This wouldn’t be so bad if you could just restart the race. But if you retire, you have to start all over from the very beginning of the championship.

Nevertheless, the game’s upbeat nature means you’ll want to get back on your watercraft again each time.

The in-game commentator is especially encouraging, and the warm and catchy soundtrack certainly has the power to put you in a good mood.

Ayumi Stewart jet-skis through a ring in Stunt mode

Pull a stunt

Wave Race 64’s stunt mode is a nice diversion from the main game.

Here, you have to pull off as many tricks as you can while jet-skiing your way through rings for extra points.

Performing a handstand in Wave Race 64

There are a load of tricks you can do, giving you plenty of options as you try for a high score.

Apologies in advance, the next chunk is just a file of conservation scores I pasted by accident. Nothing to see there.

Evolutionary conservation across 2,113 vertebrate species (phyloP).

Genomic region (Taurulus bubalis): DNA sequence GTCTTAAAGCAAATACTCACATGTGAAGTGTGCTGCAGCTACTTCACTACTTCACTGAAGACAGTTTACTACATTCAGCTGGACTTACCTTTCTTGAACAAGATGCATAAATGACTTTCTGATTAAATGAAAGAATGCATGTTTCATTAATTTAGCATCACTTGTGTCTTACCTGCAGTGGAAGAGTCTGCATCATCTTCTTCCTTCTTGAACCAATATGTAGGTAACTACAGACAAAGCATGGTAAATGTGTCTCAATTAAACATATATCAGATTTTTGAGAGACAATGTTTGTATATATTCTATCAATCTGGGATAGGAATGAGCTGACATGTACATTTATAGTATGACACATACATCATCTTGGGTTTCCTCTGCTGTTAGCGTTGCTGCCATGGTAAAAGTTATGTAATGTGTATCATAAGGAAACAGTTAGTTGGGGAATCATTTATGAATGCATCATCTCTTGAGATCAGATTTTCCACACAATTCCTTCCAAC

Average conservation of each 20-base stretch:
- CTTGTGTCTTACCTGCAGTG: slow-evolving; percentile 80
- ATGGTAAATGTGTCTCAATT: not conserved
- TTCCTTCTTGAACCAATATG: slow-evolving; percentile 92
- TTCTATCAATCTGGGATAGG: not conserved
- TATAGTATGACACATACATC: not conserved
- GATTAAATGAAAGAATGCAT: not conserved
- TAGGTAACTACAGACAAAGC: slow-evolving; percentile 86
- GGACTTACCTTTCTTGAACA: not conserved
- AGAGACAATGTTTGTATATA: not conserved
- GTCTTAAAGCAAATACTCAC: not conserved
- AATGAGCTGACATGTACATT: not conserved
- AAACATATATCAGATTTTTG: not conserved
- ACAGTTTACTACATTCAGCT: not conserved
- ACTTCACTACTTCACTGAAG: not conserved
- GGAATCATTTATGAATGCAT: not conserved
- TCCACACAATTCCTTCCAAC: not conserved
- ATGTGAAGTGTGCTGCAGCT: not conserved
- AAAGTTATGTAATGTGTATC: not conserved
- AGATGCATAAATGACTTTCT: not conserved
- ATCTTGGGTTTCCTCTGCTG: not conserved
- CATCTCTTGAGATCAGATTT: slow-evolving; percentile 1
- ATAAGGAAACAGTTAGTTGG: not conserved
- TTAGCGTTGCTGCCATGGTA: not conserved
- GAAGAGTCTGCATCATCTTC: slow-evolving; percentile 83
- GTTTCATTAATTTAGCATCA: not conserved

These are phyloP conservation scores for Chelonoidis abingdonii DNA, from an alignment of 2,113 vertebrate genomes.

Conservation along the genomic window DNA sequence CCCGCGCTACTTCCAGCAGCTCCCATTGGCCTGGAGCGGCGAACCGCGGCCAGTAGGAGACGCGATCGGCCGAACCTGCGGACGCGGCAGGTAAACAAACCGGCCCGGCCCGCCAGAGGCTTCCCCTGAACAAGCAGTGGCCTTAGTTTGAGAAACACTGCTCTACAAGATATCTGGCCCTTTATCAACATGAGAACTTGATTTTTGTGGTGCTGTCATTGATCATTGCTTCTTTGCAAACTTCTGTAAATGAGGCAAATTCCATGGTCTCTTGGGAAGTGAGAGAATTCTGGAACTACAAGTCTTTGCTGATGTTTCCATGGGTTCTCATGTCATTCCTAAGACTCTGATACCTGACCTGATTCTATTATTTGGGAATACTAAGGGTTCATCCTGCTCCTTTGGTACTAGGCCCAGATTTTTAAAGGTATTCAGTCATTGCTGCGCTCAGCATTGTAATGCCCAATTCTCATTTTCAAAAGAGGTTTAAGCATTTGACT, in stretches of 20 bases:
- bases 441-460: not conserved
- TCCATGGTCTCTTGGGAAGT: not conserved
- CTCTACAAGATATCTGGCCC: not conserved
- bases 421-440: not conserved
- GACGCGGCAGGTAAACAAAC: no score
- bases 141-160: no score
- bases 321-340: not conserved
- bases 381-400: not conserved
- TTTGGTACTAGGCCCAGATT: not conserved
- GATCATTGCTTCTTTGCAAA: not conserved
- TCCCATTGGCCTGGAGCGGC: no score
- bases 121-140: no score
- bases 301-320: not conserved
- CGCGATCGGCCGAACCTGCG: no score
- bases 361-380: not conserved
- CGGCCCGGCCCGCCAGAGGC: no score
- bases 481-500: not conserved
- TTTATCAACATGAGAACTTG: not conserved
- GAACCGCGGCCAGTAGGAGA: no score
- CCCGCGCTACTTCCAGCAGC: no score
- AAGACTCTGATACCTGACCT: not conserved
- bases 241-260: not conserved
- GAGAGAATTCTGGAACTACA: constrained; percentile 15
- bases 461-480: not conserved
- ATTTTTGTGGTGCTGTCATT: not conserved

In fact, if you do a wide enough range of tricks, you may just unlock a hidden secret.


Sadly, Wave Race 64’s multiplayer only supports up to two players. It isn’t surprising given how much this game pushes the N64.

You and another player can compete across all of the courses you have unlocked in the single-player mode.

The same difficulty settings are available, and you can turn on a handicap if you’re after a closer racing experience.

Given how technical Wave Race 64 is, the multiplayer is very much a test of skill. That said, you can always just ram your opponent if that is more your style.

Wave Race 64’s technical performance

Despite everything the game is trying to do with its water physics, Wave Race 64 runs remarkably well. The frame rate remains consistent throughout the game.